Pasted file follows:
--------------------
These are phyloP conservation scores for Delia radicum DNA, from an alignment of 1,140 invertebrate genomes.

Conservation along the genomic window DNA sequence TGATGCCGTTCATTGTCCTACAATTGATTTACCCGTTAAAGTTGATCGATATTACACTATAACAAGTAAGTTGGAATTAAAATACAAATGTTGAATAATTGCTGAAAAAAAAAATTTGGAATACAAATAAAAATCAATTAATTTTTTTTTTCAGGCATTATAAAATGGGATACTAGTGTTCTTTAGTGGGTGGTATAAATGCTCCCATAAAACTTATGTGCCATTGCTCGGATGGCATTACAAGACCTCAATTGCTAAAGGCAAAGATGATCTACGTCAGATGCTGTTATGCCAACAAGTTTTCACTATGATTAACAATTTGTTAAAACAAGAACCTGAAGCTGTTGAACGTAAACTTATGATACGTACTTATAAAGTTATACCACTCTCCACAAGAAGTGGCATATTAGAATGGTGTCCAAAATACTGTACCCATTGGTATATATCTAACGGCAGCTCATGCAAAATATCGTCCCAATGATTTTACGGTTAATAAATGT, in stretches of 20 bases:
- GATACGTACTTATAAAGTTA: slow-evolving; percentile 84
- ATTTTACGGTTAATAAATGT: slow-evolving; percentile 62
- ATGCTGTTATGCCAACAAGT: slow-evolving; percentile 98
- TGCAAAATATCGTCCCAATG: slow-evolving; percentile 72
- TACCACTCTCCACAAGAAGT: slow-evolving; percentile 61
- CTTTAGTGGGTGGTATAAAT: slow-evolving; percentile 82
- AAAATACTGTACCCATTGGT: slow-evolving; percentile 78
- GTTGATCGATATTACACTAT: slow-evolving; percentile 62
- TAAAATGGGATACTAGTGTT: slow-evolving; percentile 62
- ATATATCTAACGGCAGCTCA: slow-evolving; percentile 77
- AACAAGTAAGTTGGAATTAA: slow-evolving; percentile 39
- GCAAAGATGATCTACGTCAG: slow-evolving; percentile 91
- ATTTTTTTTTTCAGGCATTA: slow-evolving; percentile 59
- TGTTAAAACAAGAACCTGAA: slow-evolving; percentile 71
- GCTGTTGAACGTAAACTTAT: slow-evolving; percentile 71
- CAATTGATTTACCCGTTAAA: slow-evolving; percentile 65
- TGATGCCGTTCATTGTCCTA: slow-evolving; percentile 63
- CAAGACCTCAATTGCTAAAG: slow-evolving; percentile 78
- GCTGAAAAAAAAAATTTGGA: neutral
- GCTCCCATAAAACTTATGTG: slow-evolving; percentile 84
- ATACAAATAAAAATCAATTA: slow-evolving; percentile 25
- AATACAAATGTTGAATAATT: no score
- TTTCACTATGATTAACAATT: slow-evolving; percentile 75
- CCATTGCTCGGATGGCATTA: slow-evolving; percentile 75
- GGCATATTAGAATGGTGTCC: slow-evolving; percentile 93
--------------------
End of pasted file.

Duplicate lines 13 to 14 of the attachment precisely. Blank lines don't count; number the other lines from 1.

- AACAAGTAAGTTGGAATTAA: slow-evolving; percentile 39
- GCAAAGATGATCTACGTCAG: slow-evolving; percentile 91